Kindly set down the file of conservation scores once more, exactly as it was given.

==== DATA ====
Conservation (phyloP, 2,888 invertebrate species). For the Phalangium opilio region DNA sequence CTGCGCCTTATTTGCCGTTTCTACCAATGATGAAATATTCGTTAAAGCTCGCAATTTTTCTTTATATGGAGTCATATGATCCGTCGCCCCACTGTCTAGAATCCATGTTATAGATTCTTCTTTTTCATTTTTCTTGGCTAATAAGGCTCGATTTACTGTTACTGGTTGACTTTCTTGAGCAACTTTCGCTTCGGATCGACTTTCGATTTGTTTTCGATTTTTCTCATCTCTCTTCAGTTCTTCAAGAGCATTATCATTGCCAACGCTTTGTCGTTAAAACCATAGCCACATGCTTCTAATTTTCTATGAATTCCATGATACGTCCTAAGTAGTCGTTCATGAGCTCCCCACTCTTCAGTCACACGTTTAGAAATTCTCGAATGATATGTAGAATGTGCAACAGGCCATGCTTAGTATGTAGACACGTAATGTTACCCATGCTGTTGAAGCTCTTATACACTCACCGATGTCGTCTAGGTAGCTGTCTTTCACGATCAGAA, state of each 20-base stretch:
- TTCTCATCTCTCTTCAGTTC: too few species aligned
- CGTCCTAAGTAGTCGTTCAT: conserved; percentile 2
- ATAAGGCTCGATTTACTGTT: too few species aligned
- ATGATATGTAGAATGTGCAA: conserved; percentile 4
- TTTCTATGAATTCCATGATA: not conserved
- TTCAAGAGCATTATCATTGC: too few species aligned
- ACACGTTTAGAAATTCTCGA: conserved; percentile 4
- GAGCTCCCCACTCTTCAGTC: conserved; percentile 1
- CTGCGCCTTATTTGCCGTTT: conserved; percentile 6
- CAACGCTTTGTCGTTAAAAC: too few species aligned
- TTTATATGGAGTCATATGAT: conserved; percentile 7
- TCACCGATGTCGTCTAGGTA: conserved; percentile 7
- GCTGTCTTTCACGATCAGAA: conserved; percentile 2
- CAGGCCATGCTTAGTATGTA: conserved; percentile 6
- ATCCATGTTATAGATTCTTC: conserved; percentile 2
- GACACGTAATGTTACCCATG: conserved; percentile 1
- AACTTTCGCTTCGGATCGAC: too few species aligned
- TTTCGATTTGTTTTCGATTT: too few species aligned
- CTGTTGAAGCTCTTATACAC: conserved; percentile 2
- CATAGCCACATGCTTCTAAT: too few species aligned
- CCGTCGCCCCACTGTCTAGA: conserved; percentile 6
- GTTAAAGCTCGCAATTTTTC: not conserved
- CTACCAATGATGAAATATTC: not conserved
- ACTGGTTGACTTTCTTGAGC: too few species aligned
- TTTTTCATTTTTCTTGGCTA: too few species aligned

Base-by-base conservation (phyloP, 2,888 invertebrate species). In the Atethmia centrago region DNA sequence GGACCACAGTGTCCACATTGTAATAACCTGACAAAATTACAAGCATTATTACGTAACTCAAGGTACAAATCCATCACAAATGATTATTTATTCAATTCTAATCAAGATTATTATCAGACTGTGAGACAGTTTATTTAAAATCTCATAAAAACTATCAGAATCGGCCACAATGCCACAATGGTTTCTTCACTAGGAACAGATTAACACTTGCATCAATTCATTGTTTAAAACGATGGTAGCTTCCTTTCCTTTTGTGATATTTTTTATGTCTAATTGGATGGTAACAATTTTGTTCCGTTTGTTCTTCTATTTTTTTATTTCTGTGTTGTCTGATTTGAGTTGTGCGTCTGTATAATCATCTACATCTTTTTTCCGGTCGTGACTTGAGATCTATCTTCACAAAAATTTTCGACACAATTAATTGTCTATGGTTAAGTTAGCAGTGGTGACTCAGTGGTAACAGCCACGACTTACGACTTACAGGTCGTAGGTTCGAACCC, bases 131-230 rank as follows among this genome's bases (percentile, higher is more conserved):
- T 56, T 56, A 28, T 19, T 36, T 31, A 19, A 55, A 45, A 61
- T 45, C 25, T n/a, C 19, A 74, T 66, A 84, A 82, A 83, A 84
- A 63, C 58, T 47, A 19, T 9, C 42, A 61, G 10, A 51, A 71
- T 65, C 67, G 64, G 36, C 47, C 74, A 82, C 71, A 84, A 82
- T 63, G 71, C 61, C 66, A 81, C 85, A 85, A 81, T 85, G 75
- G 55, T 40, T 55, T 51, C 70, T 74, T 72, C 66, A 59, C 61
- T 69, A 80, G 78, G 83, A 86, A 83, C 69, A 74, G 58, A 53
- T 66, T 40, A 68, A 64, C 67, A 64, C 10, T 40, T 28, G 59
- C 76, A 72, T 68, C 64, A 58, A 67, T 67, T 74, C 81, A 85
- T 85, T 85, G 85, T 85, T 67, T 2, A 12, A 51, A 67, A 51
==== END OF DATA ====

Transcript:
Conservation (phyloP, 2,888 invertebrate species). For the Phalangium opilio region DNA sequence CTGCGCCTTATTTGCCGTTTCTACCAATGATGAAATATTCGTTAAAGCTCGCAATTTTTCTTTATATGGAGTCATATGATCCGTCGCCCCACTGTCTAGAATCCATGTTATAGATTCTTCTTTTTCATTTTTCTTGGCTAATAAGGCTCGATTTACTGTTACTGGTTGACTTTCTTGAGCAACTTTCGCTTCGGATCGACTTTCGATTTGTTTTCGATTTTTCTCATCTCTCTTCAGTTCTTCAAGAGCATTATCATTGCCAACGCTTTGTCGTTAAAACCATAGCCACATGCTTCTAATTTTCTATGAATTCCATGATACGTCCTAAGTAGTCGTTCATGAGCTCCCCACTCTTCAGTCACACGTTTAGAAATTCTCGAATGATATGTAGAATGTGCAACAGGCCATGCTTAGTATGTAGACACGTAATGTTACCCATGCTGTTGAAGCTCTTATACACTCACCGATGTCGTCTAGGTAGCTGTCTTTCACGATCAGAA, state of each 20-base stretch:
- TTCTCATCTCTCTTCAGTTC: too few species aligned
- CGTCCTAAGTAGTCGTTCAT: conserved; percentile 2
- ATAAGGCTCGATTTACTGTT: too few species aligned
- ATGATATGTAGAATGTGCAA: conserved; percentile 4
- TTTCTATGAATTCCATGATA: not conserved
- TTCAAGAGCATTATCATTGC: too few species aligned
- ACACGTTTAGAAATTCTCGA: conserved; percentile 4
- GAGCTCCCCACTCTTCAGTC: conserved; percentile 1
- CTGCGCCTTATTTGCCGTTT: conserved; percentile 6
- CAACGCTTTGTCGTTAAAAC: too few species aligned
- TTTATATGGAGTCATATGAT: conserved; percentile 7
- TCACCGATGTCGTCTAGGTA: conserved; percentile 7
- GCTGTCTTTCACGATCAGAA: conserved; percentile 2
- CAGGCCATGCTTAGTATGTA: conserved; percentile 6
- ATCCATGTTATAGATTCTTC: conserved; percentile 2
- GACACGTAATGTTACCCATG: conserved; percentile 1
- AACTTTCGCTTCGGATCGAC: too few species aligned
- TTTCGATTTGTTTTCGATTT: too few species aligned
- CTGTTGAAGCTCTTATACAC: conserved; percentile 2
- CATAGCCACATGCTTCTAAT: too few species aligned
- CCGTCGCCCCACTGTCTAGA: conserved; percentile 6
- GTTAAAGCTCGCAATTTTTC: not conserved
- CTACCAATGATGAAATATTC: not conserved
- ACTGGTTGACTTTCTTGAGC: too few species aligned
- TTTTTCATTTTTCTTGGCTA: too few species aligned

Base-by-base conservation (phyloP, 2,888 invertebrate species). In the Atethmia centrago region DNA sequence GGACCACAGTGTCCACATTGTAATAACCTGACAAAATTACAAGCATTATTACGTAACTCAAGGTACAAATCCATCACAAATGATTATTTATTCAATTCTAATCAAGATTATTATCAGACTGTGAGACAGTTTATTTAAAATCTCATAAAAACTATCAGAATCGGCCACAATGCCACAATGGTTTCTTCACTAGGAACAGATTAACACTTGCATCAATTCATTGTTTAAAACGATGGTAGCTTCCTTTCCTTTTGTGATATTTTTTATGTCTAATTGGATGGTAACAATTTTGTTCCGTTTGTTCTTCTATTTTTTTATTTCTGTGTTGTCTGATTTGAGTTGTGCGTCTGTATAATCATCTACATCTTTTTTCCGGTCGTGACTTGAGATCTATCTTCACAAAAATTTTCGACACAATTAATTGTCTATGGTTAAGTTAGCAGTGGTGACTCAGTGGTAACAGCCACGACTTACGACTTACAGGTCGTAGGTTCGAACCC, bases 131-230 rank as follows among this genome's bases (percentile, higher is more conserved):
- T 56, T 56, A 28, T 19, T 36, T 31, A 19, A 55, A 45, A 61
- T 45, C 25, T n/a, C 19, A 74, T 66, A 84, A 82, A 83, A 84
- A 63, C 58, T 47, A 19, T 9, C 42, A 61, G 10, A 51, A 71
- T 65, C 67, G 64, G 36, C 47, C 74, A 82, C 71, A 84, A 82
- T 63, G 71, C 61, C 66, A 81, C 85, A 85, A 81, T 85, G 75
- G 55, T 40, T 55, T 51, C 70, T 74, T 72, C 66, A 59, C 61
- T 69, A 80, G 78, G 83, A 86, A 83, C 69, A 74, G 58, A 53
- T 66, T 40, A 68, A 64, C 67, A 64, C 10, T 40, T 28, G 59
- C 76, A 72, T 68, C 64, A 58, A 67, T 67, T 74, C 81, A 85
- T 85, T 85, G 85, T 85, T 67, T 2, A 12, A 51, A 67, A 51